Re-designing our transportation system so that it is not wholly dependent on cars makes for a dynamic, resilient and rich community. How will we get around when gasoline reaches $10 a gallon? How will we get our goods? If a hurricane like Sandy hit us as hard as it did in New Jersey and New York, making the roads impassable to cars, how would we get around? We can make our town more enjoyable to get around while also making us more prepared for when car infrastructure gets compromised.



Isn’t bicycling dangerous?
The health benefits of cycling outweigh the risks:

Furthermore, having a bicycle and pedestrian friendly community raises the quality of life and feeling of safety for all.

Why do we need infrastructure for biking and walking? What is wrong with what we already have?
If you go to towns that are designed to bikeable and walkable, they are really pleasant places to be. You want to stay there. You want to check out the shops, have a conversation with a person you just met, to take in the scenery -it feels like a living place. In short, a bikeable, walkable towns are towns built to human scale for human beings. Towns designed around cars encourage people to get to where they are going as fast as possible and not take in the beauty of the area. As time progresses, the area suffers. To encourage biking and walking, we need to support it with a safe and pleasant experience. To do this, we don’t necessarily need to create new roads, however, in some cases it might make sense. We can re-stripe the roads to provide a bike lane, we can put in bike racks and sidewalks wherever possible, plant buffers and install benches, etc.

Roads are for cars!
Not according to Transportation Secretary, Ray LaHood:

In many countries, biking is given equal or even greater weight in transportation infrastructure and those countries have healthier populations and thriving local economies. 

But you can’t have everyone ride their bikes!
No one is saying you should kick all the cars off the roads and give the roads to the cyclists but we are saying that we should share the road and support an integrated transportation system that has mass transit (like buses and trains), bike lanes and sidewalks as well as car transportation. The more integrated it is, the more resilient our transportation.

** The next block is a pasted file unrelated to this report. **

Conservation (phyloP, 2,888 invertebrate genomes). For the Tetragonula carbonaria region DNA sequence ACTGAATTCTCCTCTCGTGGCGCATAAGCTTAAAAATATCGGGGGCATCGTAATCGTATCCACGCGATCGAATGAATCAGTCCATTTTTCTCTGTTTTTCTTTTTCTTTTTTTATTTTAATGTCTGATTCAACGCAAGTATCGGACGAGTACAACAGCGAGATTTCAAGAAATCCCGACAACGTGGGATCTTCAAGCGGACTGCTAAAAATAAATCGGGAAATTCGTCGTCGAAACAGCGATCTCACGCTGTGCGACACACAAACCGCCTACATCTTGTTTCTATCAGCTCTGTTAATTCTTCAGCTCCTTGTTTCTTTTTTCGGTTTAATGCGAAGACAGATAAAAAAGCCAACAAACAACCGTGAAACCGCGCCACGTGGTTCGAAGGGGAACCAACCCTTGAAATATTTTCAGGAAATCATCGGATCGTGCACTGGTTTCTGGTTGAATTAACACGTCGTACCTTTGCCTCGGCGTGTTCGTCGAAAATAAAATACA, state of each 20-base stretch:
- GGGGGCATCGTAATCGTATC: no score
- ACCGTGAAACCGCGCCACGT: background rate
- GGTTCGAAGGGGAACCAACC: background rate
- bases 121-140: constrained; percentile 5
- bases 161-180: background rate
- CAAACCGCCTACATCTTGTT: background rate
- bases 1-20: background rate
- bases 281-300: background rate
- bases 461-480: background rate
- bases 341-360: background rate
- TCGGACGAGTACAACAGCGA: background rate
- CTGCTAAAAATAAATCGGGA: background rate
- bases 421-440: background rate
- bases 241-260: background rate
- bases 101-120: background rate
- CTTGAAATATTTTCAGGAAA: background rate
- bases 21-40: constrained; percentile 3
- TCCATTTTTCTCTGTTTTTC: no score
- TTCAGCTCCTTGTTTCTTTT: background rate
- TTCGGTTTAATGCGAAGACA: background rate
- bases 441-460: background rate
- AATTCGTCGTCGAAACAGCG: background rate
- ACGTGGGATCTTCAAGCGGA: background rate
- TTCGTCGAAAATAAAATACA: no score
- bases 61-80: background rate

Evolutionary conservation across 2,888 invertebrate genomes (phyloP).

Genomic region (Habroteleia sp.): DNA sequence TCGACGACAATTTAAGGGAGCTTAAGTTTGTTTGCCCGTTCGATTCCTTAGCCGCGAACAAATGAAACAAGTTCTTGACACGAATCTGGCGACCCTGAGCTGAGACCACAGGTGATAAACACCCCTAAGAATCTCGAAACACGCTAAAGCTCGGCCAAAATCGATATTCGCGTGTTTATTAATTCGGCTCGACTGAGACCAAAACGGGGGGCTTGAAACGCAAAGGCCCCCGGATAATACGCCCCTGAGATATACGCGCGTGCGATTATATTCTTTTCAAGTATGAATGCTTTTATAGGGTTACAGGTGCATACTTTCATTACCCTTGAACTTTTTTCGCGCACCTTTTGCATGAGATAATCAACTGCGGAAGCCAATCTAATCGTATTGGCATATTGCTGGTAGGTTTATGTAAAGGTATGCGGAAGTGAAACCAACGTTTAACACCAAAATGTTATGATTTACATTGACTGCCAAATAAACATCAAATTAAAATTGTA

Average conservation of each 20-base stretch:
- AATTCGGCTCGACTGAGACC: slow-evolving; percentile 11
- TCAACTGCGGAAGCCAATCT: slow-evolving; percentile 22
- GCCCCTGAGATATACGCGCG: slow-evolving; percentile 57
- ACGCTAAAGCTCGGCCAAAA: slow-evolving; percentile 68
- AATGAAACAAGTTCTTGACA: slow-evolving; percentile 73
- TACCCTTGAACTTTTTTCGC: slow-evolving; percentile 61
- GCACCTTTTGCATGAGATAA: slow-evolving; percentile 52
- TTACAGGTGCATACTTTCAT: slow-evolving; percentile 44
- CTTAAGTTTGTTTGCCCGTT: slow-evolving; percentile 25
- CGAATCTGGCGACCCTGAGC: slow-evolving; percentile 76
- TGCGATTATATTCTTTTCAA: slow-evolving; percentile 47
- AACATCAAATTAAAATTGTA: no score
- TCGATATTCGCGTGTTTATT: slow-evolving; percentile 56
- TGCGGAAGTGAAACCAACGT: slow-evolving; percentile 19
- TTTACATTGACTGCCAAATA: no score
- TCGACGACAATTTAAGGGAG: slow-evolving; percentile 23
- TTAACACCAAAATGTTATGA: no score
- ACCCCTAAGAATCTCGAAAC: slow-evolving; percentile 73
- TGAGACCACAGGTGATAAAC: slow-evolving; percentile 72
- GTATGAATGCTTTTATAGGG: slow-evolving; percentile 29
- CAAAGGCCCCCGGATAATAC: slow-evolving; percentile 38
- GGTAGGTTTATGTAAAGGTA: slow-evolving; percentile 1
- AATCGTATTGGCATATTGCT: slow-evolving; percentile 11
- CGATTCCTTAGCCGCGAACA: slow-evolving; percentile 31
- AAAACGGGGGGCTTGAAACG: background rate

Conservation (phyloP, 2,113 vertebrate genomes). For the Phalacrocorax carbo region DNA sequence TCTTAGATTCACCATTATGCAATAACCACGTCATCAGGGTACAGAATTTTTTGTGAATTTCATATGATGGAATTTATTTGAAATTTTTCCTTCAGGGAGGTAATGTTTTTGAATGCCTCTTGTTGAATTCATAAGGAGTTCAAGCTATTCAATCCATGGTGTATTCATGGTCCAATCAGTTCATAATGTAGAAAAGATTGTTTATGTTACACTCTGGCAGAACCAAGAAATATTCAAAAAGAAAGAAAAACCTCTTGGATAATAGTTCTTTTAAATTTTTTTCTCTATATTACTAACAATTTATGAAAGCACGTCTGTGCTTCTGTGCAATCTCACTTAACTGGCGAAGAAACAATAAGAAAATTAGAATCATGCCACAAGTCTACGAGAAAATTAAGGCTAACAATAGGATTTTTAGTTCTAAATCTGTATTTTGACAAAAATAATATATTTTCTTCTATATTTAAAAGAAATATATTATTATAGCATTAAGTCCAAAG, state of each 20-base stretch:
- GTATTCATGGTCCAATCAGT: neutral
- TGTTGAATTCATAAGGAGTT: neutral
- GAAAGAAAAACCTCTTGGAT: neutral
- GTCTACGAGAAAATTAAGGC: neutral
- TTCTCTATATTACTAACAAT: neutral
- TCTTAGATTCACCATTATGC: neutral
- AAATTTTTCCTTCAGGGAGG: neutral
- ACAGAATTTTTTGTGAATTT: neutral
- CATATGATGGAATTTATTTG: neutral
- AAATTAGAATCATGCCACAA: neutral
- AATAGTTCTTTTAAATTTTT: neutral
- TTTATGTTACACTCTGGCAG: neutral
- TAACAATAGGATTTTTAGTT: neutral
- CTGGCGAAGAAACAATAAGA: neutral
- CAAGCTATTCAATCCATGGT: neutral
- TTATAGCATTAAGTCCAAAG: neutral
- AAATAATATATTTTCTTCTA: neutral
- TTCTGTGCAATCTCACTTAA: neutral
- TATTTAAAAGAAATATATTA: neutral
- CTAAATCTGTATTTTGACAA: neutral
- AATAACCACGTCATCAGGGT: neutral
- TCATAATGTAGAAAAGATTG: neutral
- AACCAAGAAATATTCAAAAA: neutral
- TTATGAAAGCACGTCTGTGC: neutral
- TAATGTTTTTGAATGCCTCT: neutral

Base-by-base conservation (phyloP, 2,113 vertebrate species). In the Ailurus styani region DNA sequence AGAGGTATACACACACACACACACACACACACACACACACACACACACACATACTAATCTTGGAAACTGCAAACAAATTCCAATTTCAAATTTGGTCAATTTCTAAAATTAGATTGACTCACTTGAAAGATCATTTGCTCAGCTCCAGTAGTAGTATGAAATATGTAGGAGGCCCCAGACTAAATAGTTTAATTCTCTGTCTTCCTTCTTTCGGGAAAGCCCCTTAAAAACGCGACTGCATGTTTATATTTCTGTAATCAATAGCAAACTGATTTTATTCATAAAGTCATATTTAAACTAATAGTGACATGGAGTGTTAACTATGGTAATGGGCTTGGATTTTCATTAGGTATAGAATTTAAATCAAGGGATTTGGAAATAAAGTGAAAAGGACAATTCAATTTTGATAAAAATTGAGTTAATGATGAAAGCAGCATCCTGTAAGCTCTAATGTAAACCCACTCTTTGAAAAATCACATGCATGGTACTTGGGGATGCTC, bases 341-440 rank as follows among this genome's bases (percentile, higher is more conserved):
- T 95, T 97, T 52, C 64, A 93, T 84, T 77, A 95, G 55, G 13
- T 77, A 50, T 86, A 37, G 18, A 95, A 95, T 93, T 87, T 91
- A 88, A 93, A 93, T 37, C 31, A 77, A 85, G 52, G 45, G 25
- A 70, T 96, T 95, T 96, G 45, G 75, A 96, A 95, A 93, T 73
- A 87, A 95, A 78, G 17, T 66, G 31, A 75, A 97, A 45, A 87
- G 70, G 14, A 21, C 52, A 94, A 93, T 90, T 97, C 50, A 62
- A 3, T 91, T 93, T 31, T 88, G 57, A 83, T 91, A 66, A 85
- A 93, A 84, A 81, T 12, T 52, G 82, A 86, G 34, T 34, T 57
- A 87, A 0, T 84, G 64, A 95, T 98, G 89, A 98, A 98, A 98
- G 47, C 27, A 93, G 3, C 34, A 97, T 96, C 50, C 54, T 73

We tend to think that cars are the only feasible means of getting around (its comfortable, flexible, and mostly independent of schedules and routes) but that is just for a part of the population. What about the elderly that can walk or bike but can no longer drive? What about kids? Or those who are too poor to own a car? Wouldn’t it be great to make it possible for those people to get around too?  What about those who cannot afford cars with their gasoline, insurance and maintenance?  What about those who can't get a license?  How about people who have a license and a car but would prefer to get exercise on their way to work rather than being stuck in traffic in their cars?

And, about those cars . . . they really aren’t so great. We are just so dependent on them that we can’t see the harm they are doing or that they are losing their edge over other means of transport. It used to be that getting your drivers license granted you independance but think what means for our teenagers now. Instead of roaming the open road the Baby Boomers once explored, now teenagers face traffic headaches and hear about road rage and their parents' long commutes into Boston. A lot of teenagers just are not enticed. Many don’t bother getting their licenses. Gen Yers are now learning other ways of getting around because cars price them out of the market:

Is it safe to let kids walk or bike to school?
Mostly. There are parts of Ashland where it might not make sense. Hopefully, as we upgrade our roads to make them more bike-friendly, all parts of Ashland will be safe for everyone to bike or walk. For the younger grades, kids should be escorted by an adult.

In the end it is up to the parents to decide what works for their children. Interestingly, in Ashland, a lot of parents insist that their children walk or bike to school. Bus passes cost money, it can be challenging to drive kids to school in the morning by car (traffic!) and some parents just believe it is better for their children to walk or bike.

How can we afford electric car charging stations?
There may be grants or programs that are looking for communities that want to give it a try that could help pay for the cost. Businesses might want to band together to install one as a creative way to draw business. The important thing is to not get hung up on the “how” of getting something like this done and concentrate on the “what”. Once you have a vision, opportunities become easier to see and to take advantage of.